COLUMBIA, Mo (KMIZ)
COVID-19 changed the lives of athletes across the country, across all levels: college, high school, and even middle school.
In August, Columbia Public Schools decided to begin the school year virtually. While students were still allowed to participate in and practice sports, it's obviously not the same.
Pep Stanciel, a local basketball skills coach, had an all-in-one solution for student-athletes, specifically middle schoolers.
"How can we make sure these kids are still staying on pace academically, but also able to stay in the gym," Stanciel said. "Then when you have the NBA going to the bubble, I thought why not just create a training bubble."
During the week, Stanciel and and a group of middle school basketball players arrive at D-Line Sports to train at about 6:00 AM.
"They're training hard Monday, Tuesday, Thursday, and Friday," he said.
But after about an hour of training, the real "all-in-one," aspect begins to shine through: school.
"They finish with basketball and are just like ugh, you know, ready really to go to sleep if I’m being honest. But, I do get them logged in," said Tawnya Rivers, the bubble's tutor.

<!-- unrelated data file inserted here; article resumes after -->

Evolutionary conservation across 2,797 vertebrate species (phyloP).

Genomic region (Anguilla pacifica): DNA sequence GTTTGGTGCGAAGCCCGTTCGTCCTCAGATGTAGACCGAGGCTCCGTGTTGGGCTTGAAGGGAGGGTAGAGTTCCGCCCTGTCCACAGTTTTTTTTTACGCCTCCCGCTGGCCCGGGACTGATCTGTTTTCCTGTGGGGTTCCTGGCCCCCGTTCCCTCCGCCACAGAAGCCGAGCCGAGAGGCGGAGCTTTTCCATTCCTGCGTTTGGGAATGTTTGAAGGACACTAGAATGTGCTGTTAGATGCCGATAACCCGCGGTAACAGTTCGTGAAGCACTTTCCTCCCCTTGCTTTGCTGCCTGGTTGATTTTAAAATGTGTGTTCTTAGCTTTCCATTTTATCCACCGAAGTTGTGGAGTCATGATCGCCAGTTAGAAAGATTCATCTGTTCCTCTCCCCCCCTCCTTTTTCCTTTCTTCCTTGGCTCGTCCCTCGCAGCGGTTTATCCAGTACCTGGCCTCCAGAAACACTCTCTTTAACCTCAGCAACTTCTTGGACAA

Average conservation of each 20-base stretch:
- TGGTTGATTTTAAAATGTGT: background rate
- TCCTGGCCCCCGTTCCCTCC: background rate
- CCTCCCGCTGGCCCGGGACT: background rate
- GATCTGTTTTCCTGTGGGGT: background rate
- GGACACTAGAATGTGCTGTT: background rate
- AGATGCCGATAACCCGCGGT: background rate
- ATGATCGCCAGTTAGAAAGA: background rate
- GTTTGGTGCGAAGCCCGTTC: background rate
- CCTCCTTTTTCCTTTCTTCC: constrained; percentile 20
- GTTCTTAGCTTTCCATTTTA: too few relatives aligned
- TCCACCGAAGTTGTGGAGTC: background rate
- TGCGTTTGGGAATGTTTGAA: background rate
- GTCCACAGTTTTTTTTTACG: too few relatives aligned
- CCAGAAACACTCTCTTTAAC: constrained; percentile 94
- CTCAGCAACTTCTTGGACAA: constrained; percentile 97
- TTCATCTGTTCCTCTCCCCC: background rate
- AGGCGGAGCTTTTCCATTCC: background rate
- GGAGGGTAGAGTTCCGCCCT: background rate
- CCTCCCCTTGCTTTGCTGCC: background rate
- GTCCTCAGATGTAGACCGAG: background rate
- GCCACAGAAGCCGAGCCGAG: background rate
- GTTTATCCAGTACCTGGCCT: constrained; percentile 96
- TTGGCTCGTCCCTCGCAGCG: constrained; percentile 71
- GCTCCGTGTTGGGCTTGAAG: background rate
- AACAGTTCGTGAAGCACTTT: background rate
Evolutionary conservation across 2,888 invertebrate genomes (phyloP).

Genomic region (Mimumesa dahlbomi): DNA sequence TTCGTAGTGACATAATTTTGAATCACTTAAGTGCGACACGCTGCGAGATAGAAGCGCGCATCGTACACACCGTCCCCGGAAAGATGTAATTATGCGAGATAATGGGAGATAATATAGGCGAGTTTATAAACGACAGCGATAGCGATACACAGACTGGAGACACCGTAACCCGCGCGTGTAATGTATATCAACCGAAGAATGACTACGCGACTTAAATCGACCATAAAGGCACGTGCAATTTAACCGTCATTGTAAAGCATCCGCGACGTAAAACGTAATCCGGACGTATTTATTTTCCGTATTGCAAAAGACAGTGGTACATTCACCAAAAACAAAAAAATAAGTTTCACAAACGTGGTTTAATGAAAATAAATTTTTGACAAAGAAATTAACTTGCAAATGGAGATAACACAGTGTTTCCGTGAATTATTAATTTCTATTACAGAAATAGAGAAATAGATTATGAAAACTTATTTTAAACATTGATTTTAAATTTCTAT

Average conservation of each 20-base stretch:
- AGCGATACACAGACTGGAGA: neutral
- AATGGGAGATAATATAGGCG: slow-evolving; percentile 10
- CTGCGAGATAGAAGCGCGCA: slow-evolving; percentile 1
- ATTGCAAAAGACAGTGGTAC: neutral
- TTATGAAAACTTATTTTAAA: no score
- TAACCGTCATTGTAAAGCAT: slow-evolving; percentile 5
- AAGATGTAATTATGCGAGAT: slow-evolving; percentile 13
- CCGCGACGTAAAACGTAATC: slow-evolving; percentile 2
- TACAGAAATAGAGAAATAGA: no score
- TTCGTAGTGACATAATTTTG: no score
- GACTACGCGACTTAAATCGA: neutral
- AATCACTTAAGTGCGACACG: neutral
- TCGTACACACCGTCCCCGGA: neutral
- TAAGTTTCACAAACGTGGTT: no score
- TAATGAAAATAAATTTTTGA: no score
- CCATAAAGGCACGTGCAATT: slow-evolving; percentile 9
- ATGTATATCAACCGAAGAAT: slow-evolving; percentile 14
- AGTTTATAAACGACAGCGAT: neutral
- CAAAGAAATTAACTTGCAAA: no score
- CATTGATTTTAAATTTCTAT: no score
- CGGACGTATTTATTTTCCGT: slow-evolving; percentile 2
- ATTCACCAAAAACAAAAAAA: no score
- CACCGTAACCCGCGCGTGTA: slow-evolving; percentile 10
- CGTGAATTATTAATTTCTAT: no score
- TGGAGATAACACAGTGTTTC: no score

Rivers said she spends the school day making sure the group finishes their assignments, understands the material, and overall making the most of their school day.
But, she said it's really much more than school, it's a human connection in a time where that's still lacking.
"We thrive by connection and so when they're in this environment and they are learning, but they are also getting that time to just be," Rivers said. "Just be a kid still."
When classes end, Stanciel and his players start up another practice. Sure, it is about the technique, staying in shape, and understanding the game, but really it's turned into a lot more than just that.
“Regardless of where they go to school at, regardless of what route they choose, 100% we will always be in contact, because like I said, I’m like a big brother at this point," Stanciel said.
Stanciel said he is going to move forward with the idea, even when things begin returning back to normal in a post-COVID-19 world.
"We're actually hoping to begin our own school and with COVID happening, it just accelerated the idea," Stanciel said. "Showing proof that we can handle a preparatory school that values basketball just as much as the academics."
Stanciel added that he selected student-athletes that he felt appreciated and valued the opportunity to be together, training and learning, in a time where a lot of the world is apart.